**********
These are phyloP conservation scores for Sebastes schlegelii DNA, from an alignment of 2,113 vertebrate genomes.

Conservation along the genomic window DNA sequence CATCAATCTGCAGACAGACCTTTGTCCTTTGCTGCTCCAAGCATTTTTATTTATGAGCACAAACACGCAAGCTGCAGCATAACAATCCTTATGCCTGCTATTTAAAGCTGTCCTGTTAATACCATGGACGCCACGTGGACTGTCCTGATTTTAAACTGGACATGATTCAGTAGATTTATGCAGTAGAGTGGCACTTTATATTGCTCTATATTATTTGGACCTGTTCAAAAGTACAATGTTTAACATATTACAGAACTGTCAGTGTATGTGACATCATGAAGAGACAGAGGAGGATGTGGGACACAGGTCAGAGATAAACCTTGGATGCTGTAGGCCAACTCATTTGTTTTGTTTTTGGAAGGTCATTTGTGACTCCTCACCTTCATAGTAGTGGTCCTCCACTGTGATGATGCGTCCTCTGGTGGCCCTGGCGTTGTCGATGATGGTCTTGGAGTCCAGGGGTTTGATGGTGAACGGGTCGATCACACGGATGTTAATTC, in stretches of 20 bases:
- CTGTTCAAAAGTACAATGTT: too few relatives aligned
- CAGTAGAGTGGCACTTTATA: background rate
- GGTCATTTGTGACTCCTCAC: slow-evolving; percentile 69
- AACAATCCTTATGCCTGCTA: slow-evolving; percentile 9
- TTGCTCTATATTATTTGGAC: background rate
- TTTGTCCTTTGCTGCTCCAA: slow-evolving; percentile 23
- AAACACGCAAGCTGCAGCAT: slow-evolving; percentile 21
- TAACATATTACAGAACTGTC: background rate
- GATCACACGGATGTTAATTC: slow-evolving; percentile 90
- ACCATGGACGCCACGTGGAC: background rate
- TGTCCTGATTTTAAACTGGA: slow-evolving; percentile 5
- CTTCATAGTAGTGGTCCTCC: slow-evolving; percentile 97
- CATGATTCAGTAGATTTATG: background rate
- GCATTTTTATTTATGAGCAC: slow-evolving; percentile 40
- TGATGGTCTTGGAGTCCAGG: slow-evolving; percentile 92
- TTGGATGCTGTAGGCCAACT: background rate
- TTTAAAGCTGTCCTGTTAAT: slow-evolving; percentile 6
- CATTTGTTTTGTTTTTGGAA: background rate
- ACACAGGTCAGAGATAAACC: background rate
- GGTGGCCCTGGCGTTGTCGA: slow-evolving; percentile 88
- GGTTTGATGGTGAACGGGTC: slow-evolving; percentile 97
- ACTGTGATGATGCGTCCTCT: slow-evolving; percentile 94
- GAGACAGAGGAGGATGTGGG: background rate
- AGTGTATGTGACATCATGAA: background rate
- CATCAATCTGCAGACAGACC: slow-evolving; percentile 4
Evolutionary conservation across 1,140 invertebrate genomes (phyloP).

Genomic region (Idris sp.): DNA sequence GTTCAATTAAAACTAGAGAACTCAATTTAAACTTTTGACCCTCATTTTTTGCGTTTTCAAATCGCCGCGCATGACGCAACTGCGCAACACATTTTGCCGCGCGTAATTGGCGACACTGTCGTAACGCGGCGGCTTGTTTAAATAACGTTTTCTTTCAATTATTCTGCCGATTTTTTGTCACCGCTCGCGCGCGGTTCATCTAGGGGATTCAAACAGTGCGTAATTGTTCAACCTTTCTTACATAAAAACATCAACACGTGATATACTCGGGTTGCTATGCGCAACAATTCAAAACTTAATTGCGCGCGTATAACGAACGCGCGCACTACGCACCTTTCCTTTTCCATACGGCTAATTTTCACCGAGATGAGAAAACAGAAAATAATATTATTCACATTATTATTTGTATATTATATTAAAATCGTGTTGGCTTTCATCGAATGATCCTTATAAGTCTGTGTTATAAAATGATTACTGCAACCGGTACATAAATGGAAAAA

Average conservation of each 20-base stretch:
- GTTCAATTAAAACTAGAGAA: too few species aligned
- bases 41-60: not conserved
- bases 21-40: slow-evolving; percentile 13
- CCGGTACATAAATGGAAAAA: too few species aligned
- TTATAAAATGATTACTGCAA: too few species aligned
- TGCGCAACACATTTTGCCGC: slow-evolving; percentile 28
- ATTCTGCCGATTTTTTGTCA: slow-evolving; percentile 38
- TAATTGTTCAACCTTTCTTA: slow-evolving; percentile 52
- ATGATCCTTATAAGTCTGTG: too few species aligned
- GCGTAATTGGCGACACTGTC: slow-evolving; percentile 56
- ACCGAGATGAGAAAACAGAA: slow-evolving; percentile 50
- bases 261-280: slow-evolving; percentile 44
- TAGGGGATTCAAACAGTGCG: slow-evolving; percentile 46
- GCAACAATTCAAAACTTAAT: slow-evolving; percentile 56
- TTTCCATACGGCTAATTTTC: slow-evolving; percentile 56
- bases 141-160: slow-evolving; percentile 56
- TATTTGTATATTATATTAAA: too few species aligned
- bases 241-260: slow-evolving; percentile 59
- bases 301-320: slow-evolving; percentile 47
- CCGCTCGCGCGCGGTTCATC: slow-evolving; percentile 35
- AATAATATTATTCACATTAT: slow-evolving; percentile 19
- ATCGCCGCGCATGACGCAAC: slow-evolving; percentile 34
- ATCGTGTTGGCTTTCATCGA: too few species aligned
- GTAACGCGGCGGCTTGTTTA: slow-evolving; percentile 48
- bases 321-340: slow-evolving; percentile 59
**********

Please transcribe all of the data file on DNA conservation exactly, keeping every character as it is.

These are phyloP conservation scores for Sebastes schlegelii DNA, from an alignment of 2,113 vertebrate genomes.

Conservation along the genomic window DNA sequence CATCAATCTGCAGACAGACCTTTGTCCTTTGCTGCTCCAAGCATTTTTATTTATGAGCACAAACACGCAAGCTGCAGCATAACAATCCTTATGCCTGCTATTTAAAGCTGTCCTGTTAATACCATGGACGCCACGTGGACTGTCCTGATTTTAAACTGGACATGATTCAGTAGATTTATGCAGTAGAGTGGCACTTTATATTGCTCTATATTATTTGGACCTGTTCAAAAGTACAATGTTTAACATATTACAGAACTGTCAGTGTATGTGACATCATGAAGAGACAGAGGAGGATGTGGGACACAGGTCAGAGATAAACCTTGGATGCTGTAGGCCAACTCATTTGTTTTGTTTTTGGAAGGTCATTTGTGACTCCTCACCTTCATAGTAGTGGTCCTCCACTGTGATGATGCGTCCTCTGGTGGCCCTGGCGTTGTCGATGATGGTCTTGGAGTCCAGGGGTTTGATGGTGAACGGGTCGATCACACGGATGTTAATTC, in stretches of 20 bases:
- CTGTTCAAAAGTACAATGTT: too few relatives aligned
- CAGTAGAGTGGCACTTTATA: background rate
- GGTCATTTGTGACTCCTCAC: slow-evolving; percentile 69
- AACAATCCTTATGCCTGCTA: slow-evolving; percentile 9
- TTGCTCTATATTATTTGGAC: background rate
- TTTGTCCTTTGCTGCTCCAA: slow-evolving; percentile 23
- AAACACGCAAGCTGCAGCAT: slow-evolving; percentile 21
- TAACATATTACAGAACTGTC: background rate
- GATCACACGGATGTTAATTC: slow-evolving; percentile 90
- ACCATGGACGCCACGTGGAC: background rate
- TGTCCTGATTTTAAACTGGA: slow-evolving; percentile 5
- CTTCATAGTAGTGGTCCTCC: slow-evolving; percentile 97
- CATGATTCAGTAGATTTATG: background rate
- GCATTTTTATTTATGAGCAC: slow-evolving; percentile 40
- TGATGGTCTTGGAGTCCAGG: slow-evolving; percentile 92
- TTGGATGCTGTAGGCCAACT: background rate
- TTTAAAGCTGTCCTGTTAAT: slow-evolving; percentile 6
- CATTTGTTTTGTTTTTGGAA: background rate
- ACACAGGTCAGAGATAAACC: background rate
- GGTGGCCCTGGCGTTGTCGA: slow-evolving; percentile 88
- GGTTTGATGGTGAACGGGTC: slow-evolving; percentile 97
- ACTGTGATGATGCGTCCTCT: slow-evolving; percentile 94
- GAGACAGAGGAGGATGTGGG: background rate
- AGTGTATGTGACATCATGAA: background rate
- CATCAATCTGCAGACAGACC: slow-evolving; percentile 4
Evolutionary conservation across 1,140 invertebrate genomes (phyloP).

Genomic region (Idris sp.): DNA sequence GTTCAATTAAAACTAGAGAACTCAATTTAAACTTTTGACCCTCATTTTTTGCGTTTTCAAATCGCCGCGCATGACGCAACTGCGCAACACATTTTGCCGCGCGTAATTGGCGACACTGTCGTAACGCGGCGGCTTGTTTAAATAACGTTTTCTTTCAATTATTCTGCCGATTTTTTGTCACCGCTCGCGCGCGGTTCATCTAGGGGATTCAAACAGTGCGTAATTGTTCAACCTTTCTTACATAAAAACATCAACACGTGATATACTCGGGTTGCTATGCGCAACAATTCAAAACTTAATTGCGCGCGTATAACGAACGCGCGCACTACGCACCTTTCCTTTTCCATACGGCTAATTTTCACCGAGATGAGAAAACAGAAAATAATATTATTCACATTATTATTTGTATATTATATTAAAATCGTGTTGGCTTTCATCGAATGATCCTTATAAGTCTGTGTTATAAAATGATTACTGCAACCGGTACATAAATGGAAAAA

Average conservation of each 20-base stretch:
- GTTCAATTAAAACTAGAGAA: too few species aligned
- bases 41-60: not conserved
- bases 21-40: slow-evolving; percentile 13
- CCGGTACATAAATGGAAAAA: too few species aligned
- TTATAAAATGATTACTGCAA: too few species aligned
- TGCGCAACACATTTTGCCGC: slow-evolving; percentile 28
- ATTCTGCCGATTTTTTGTCA: slow-evolving; percentile 38
- TAATTGTTCAACCTTTCTTA: slow-evolving; percentile 52
- ATGATCCTTATAAGTCTGTG: too few species aligned
- GCGTAATTGGCGACACTGTC: slow-evolving; percentile 56
- ACCGAGATGAGAAAACAGAA: slow-evolving; percentile 50
- bases 261-280: slow-evolving; percentile 44
- TAGGGGATTCAAACAGTGCG: slow-evolving; percentile 46
- GCAACAATTCAAAACTTAAT: slow-evolving; percentile 56
- TTTCCATACGGCTAATTTTC: slow-evolving; percentile 56
- bases 141-160: slow-evolving; percentile 56
- TATTTGTATATTATATTAAA: too few species aligned
- bases 241-260: slow-evolving; percentile 59
- bases 301-320: slow-evolving; percentile 47
- CCGCTCGCGCGCGGTTCATC: slow-evolving; percentile 35
- AATAATATTATTCACATTAT: slow-evolving; percentile 19
- ATCGCCGCGCATGACGCAAC: slow-evolving; percentile 34
- ATCGTGTTGGCTTTCATCGA: too few species aligned
- GTAACGCGGCGGCTTGTTTA: slow-evolving; percentile 48
- bases 321-340: slow-evolving; percentile 59